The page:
Take Me Home: The Luke Abbott Solo Album

Take Me Home (the solo album) »


First, the ol' "standing on the shoulders of giants" is definitely in play here. Between all the hundreds of people over the years who crafted, cultivated, and preserved these old songs, to the countless musicians who have influenced me musically, I have a lot of folks to thank whom I've never met. That said, I thought I'd take a few kilobytes to tell you about a few people who played a big role in this album.

Thanks to my bro-steen Kyle for, among many other things (including being an all-around fantastic brother and friend), inspiring me to start playing solo in the first place. Though we shared a love of bluegrass for many years, his musical tastes began to shift away from mine some years ago. It began as an obsession with old-time music—I took a long time to really appreciate the rawness and emptiness of old-time, and I probably still don't the way he does.

Then he got into Japanese Tsugaru shamisen1 and Tuvan throat-singing2, just as I started branching out into old-time fiddle tunes and other, harder-to-categorize stuff3. With our tastes drifting apart—and with our one-on-one music sessions frequently devolving into bickering over arrangements—it was becoming harder and harder to find common musical ground together.

Unable to get his older brother to really participate in earnest, Kyle was forced to play on his own. It took me a long time to realize it, but he really got a lot out of playing alone—and most surprisingly to me, singing alone4. I never sang alone at home5, but after awhile, I got the feeling that I was missing out. And I discovered that, indeed, I was. The rest, as they say, is history.

I hope we have many days of fruitful musical collaboration ahead of us, and I look forward to hearing his album when it comes out. (You heard it here first…and for that matter, so did he.)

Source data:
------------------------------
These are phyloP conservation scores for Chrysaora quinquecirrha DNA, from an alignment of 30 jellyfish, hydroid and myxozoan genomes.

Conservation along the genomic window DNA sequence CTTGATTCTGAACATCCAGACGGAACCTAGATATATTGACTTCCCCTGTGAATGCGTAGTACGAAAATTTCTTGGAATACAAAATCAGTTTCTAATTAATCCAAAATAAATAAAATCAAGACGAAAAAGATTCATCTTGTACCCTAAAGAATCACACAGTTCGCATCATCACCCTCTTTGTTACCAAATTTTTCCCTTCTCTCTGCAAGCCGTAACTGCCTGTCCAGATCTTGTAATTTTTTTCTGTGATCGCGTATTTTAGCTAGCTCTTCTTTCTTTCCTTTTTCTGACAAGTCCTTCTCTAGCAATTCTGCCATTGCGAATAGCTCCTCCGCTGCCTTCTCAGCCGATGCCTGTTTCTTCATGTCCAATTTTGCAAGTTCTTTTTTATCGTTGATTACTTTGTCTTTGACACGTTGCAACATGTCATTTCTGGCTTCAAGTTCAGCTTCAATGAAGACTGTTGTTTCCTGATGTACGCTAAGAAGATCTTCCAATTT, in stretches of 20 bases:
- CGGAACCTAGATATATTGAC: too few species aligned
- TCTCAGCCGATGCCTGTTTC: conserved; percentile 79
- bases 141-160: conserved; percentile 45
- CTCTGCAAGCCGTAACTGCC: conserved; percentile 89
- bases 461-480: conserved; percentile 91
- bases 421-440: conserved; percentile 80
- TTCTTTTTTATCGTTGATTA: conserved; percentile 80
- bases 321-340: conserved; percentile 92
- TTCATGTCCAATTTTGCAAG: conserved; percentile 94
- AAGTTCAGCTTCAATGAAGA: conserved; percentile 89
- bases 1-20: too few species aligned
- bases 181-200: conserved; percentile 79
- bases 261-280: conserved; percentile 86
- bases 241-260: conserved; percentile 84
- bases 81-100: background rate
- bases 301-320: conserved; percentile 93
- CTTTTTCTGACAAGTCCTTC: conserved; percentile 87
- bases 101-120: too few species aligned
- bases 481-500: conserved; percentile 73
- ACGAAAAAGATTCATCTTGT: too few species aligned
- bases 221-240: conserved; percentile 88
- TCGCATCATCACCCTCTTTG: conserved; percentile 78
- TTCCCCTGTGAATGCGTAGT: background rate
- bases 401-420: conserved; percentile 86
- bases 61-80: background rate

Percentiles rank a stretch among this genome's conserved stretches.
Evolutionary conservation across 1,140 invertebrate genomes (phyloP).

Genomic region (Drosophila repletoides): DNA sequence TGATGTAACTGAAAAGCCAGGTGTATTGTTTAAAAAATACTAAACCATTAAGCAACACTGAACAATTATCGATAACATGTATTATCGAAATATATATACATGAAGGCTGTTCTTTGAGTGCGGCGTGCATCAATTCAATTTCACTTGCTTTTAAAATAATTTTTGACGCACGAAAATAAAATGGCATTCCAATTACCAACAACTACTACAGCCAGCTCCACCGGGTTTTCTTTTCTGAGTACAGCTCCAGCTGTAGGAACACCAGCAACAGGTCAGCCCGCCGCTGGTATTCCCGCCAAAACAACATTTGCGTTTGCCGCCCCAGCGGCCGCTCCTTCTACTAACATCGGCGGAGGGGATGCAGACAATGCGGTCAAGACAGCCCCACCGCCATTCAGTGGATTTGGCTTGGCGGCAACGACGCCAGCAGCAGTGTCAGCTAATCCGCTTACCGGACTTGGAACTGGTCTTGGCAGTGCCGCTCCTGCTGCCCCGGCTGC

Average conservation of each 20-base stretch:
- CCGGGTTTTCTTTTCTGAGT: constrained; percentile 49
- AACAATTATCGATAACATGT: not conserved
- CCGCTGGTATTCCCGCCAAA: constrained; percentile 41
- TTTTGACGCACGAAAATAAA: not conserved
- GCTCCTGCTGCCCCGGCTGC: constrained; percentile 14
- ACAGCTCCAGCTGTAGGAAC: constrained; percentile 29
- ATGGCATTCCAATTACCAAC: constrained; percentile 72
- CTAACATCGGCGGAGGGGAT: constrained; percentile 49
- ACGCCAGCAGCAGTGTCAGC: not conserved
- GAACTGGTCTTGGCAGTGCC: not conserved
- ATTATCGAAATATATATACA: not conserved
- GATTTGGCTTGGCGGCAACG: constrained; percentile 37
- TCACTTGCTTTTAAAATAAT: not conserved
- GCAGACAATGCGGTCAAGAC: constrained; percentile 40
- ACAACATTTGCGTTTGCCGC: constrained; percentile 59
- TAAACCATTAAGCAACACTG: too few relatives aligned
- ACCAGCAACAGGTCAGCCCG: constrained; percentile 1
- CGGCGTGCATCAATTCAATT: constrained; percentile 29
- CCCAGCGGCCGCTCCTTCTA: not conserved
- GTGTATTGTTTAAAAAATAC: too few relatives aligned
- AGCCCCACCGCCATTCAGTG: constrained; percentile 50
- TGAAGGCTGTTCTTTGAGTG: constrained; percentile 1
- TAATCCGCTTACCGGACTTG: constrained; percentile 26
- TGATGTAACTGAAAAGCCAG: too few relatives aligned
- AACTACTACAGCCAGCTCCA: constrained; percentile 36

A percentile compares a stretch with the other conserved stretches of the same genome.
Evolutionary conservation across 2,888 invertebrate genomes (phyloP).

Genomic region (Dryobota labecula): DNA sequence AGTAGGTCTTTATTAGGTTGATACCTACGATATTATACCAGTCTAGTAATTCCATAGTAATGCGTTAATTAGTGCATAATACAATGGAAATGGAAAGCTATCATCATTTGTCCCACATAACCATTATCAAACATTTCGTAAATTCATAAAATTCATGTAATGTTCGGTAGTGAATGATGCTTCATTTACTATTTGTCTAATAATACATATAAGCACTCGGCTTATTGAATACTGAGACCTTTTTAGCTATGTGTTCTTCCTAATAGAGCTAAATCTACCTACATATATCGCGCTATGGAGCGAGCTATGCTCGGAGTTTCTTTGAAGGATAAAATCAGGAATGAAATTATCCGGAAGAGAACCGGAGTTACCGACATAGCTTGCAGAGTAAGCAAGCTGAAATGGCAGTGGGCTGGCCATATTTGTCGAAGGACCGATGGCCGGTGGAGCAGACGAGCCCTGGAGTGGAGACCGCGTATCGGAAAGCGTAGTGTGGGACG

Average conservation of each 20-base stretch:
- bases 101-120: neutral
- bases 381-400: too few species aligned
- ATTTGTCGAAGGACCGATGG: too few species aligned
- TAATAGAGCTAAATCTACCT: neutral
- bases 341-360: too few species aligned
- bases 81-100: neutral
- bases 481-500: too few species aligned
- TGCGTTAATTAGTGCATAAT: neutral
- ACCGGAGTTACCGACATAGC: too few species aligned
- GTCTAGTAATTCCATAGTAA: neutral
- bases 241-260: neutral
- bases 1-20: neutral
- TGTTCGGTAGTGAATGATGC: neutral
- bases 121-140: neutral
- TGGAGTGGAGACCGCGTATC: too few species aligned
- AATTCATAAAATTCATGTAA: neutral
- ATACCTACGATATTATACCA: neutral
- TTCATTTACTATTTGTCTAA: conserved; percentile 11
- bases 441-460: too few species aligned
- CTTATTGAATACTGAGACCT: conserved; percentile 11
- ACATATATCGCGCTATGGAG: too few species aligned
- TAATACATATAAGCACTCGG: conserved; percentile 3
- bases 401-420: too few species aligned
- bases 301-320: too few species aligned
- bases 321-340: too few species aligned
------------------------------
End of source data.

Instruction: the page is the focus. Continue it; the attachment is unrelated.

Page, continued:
Thanks to Papa and Mama (Carl and Leslie), of course. I can't even begin to elucidate what amazing people they are or the kind of impact they've had on my life, so I won't even try. I will tell you that I'm grateful for the gift of music that they gave me (in an interesting, very effective way—you can read about it here), and for their patience as I obsessed over getting the recording just right, many months more than anticipated.

Thanks to Sharon Martinson, the closest thing this album has to a “producer.” We met in early 2009, just as I was beginning to put together this album. Through our shared passions of music, cooking, dancing, science, and more, we got to know each other very well. Again, elucidation would take too long, but suffice it to say, we matched each other unusually well, and grew quite fond of one another.

Sadly, she moved away from Santa Cruz in the spring of 2010, but not before giving lots of help with picking tracks to use, sequencing, lending me her fretless banjo, shooting photos for the album cover, and so on. I'm glad we got the opportunity to work on this album together before she left; having her around made the album easier to work on, and having the album to work on made it a little easier to cope with her leaving.

Finally, there are a bunch of other folks who played a smaller role in the album who I would also like to thank: Dan Mills for the use of his reference monitors, my group of elite “beta testers”, all the folks on Facebook who gave me production and mastering advice (especially Pete Hicks for reassuring me that I could do it just fine myself), Bruce Molsky for the inspiration to start singing with the fiddle (and Pamela Telford for the encouragement to record it), Kyle (again) for introducing me to (and letting me record) A Sailor Being Tired, and countless musician friends who have made learning music such a fun experience.

  1. And by "got into," I mean, built 3½ shamisen from scratch, wrote the first book (in any language) on how to play and make your own shamisen, and became the leading expert on the instrument in the United States. (See his site)
  2. He became really good at that too: here are a couple of our collaborations on YouTube.
  3. I mean, how to do you categorize Crooked Still?
  4. Kyle's always been much more reserved compared to me when it came to singing. But I think Tuvan throat-singing really resonates (no pun intended) with him, at a deep level. You can hear it when he sings powerful, moving pieces like this one.
  5. Here's where folks who've known me for years will scoff, but it's true! To me, singing alone was “practicing,” something I was never compelled to do. Most of my musical development was through playing with others. As is (or can be) the case with most everyone, in my opinion.
Take Me Home: The Luke Abbott Solo Album – Listen/BuyStoriesLyrics